Shade Gardening: How to Use Hostas to Best Advantage

Hosta are hands down one of the best perennials for shade gardening! With two gardens as examples, I show you some of the most attractive ways to use hosta. Plus there are tips for planting and dividing hostas.
Whenever I begin to feel a bit snobbish and dismissive about Hostas, I'll come across a garden that reminds me just how terrific they can be when they are mixed creatively. This is one such garden.
If you love playing with texture, foliage size and color, Hostas have so much to offer.
In this first example of a great shade garden the lot is wider than it is deep. Mature trees around the perimeter of the yard result in a shady garden. Here the grass does not function as a traditional "lawn". It's more of a pathway that leads you in amongst the various garden beds. As you can tell almost immediately, this is a Hosta lovers garden.
Hosta plants come in a range of greens; everything from blue green to yellow-green. They can also have interesting variegation that turns simple foliage into something much more interesting.
Magic happens when you mix the foliage of the different hosta together.
For anybody new to gardening, a few tips on growing Hostas:
Hostas grow best in moist, well-drained soil. Dappled sunlight and rich, sandy loam is best for good, strong growth. Morning sun will help intensify leaf colors, but hot afternoon sun won't be appreciated.
When should you divide hostas?
Hostas are very easy to propagate through division. I always get to work early in the spring and divide them as soon as the tight cones of new foliage poke up a few inches above the ground. You can still divide them later in the season, but you run a greater risk of damaging the foliage if you wait until the leaves fully unfurl. If you don't get around to dividing your hostas in the spring, you can also do it in the fall.
Dig up your Hosta and then cut through the clump with a really sharp shovel. Each division should have about three of the tight foliage cones.
Mulching is a great idea as it helps to keep the soil around your hostas moist. I always use a natural cedar mulch.
There would be times in a garden like this where you'd have a lot to do and periods during the summer where the upkeep would be much less labor intensive. The main chore in the summer would be watering the garden and keeping the slugs at bay.
Holes in the foliage are a sign of slug damage. Various remedies for slugs is perhaps the subject for another post. To avoid this problem, look for varieties with thick, leathery leaves that state they are "slug resistant".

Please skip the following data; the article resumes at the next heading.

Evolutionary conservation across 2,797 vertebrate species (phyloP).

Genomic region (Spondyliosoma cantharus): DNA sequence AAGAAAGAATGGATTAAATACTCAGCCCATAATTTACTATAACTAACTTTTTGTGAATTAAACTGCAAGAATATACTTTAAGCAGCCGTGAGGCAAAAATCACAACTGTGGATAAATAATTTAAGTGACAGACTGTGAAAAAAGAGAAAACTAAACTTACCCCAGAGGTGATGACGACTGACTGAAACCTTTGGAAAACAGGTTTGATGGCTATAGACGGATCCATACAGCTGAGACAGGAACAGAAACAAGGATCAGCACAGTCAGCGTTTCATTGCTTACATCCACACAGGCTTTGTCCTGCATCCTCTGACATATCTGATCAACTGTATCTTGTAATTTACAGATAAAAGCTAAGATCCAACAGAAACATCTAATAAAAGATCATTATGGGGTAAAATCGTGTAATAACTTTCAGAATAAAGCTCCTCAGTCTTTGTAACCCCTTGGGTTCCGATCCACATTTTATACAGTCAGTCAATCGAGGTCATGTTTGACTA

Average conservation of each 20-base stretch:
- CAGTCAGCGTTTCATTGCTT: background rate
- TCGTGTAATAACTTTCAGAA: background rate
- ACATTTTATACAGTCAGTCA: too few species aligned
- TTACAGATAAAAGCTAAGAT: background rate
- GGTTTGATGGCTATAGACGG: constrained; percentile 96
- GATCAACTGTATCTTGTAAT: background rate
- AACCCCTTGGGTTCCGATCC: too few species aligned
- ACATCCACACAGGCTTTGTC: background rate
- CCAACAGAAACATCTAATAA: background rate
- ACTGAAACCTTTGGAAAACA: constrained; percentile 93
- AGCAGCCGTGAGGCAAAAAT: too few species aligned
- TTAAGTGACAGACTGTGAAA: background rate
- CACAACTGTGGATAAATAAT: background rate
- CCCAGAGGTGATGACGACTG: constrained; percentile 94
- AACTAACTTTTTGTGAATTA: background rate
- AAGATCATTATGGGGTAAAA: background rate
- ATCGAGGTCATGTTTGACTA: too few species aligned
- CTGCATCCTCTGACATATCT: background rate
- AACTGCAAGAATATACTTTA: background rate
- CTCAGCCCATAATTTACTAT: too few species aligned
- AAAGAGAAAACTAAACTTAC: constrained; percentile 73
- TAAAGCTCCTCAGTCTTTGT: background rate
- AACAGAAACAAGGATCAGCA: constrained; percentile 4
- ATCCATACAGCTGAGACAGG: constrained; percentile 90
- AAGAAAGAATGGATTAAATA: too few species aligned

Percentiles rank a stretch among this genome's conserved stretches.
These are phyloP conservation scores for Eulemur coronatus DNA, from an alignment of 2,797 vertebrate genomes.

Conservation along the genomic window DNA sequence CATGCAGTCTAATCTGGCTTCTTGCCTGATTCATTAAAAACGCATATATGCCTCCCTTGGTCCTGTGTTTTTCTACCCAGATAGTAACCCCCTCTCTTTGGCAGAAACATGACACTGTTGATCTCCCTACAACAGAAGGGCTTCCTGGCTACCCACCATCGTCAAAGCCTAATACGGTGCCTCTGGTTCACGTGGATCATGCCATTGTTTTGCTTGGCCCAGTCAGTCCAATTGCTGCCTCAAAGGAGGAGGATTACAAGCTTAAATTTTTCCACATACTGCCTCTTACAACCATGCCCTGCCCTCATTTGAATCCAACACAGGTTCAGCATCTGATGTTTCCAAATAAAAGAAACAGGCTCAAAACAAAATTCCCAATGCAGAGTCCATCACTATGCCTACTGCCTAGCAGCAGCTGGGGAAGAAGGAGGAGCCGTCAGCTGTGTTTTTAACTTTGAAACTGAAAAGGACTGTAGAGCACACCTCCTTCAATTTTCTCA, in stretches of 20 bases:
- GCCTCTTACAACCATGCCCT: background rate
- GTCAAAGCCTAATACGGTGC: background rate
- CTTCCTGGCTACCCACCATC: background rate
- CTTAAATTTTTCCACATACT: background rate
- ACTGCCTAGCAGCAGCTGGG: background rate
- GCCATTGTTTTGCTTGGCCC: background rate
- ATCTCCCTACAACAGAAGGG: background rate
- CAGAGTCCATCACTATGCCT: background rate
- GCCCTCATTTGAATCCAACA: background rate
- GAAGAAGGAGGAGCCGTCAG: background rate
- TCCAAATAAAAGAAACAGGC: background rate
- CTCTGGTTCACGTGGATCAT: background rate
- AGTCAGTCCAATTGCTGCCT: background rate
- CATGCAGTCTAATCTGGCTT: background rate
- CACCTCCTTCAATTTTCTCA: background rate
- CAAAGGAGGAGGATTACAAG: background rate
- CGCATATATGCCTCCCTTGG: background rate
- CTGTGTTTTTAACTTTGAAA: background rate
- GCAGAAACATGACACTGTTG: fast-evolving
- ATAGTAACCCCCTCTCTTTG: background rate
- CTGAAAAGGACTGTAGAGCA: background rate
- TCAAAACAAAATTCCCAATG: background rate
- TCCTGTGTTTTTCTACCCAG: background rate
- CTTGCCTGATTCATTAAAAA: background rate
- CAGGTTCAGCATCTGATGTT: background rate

In this second garden, hosta has been used in a shady area in front of a backyard shed.
Look how beautifully the various hosta foliage has been combined here!
Note also the variety of leaf shapes and sizes. On the lower left, there is a miniature hosta with tiny leaves. As well as mixing foliage colors, its nice to mix sizes as well.
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Looking for some varieties of Hostas to use in your garden? Click the link below for the names on some of the hosta you see in these pictures.
If you are looking for shade garden ideas, check out some of my many other Hometalk posts. There are also lots of shade gardens to inspire you on my blog.

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Want more details about this and other DIY projects? Check out my blog post!


Have a question about this project?

3 of 29 questions
  • La Mac
    on Feb 21, 2017

    Can you show a picture or video on how to divide hostas please? Thank you

  • Bobbette Goulet
    on Mar 22, 2017

    My hostas are lack luster. They are small and don't seem to grow over the years. What can I do to get them more robust? They are in the shade.
    • Three Dogs in a Garden
      on Mar 22, 2017

      Any number of things might be going wrong. You are going to have to be a plant problem detective. Dig up one of your hosta this spring and double check on their roots. It they are eaten, you may have an issue with voles. If the roots are looking good, then replant the hosta. Your soil may be poor. Amend it by top dressing the area with some compost that you should be able to get at a garden centre this spring. To help the soil retain its moisture when the weather gets hot, add an inch or two of natural cedar mulch on top. The cedar mulch will also help deter weeds. Hostas need lots of water, so if the weather is dry do give them a deep watering, if there is no rain. Hope that helps.

  • Jen8369550
    on Oct 29, 2017

    And how do you keep the deer away from hosta? worst garden enemy ... I‘m getting tired of all the hosta being in containers
    • Virginia
      on May 18, 2020

      Brand name “liquid fence”

      it has worked a miracle in my plants life!!! You must follow directions. Basically you use it often enough in the beginning to let them know NOTHING in your yard tastes good. After you “train” them you can apply it less & less. Year 3 of use in my yard so far has been successful with NO hostas eaten this spring. Usually they are wiped out by now!!

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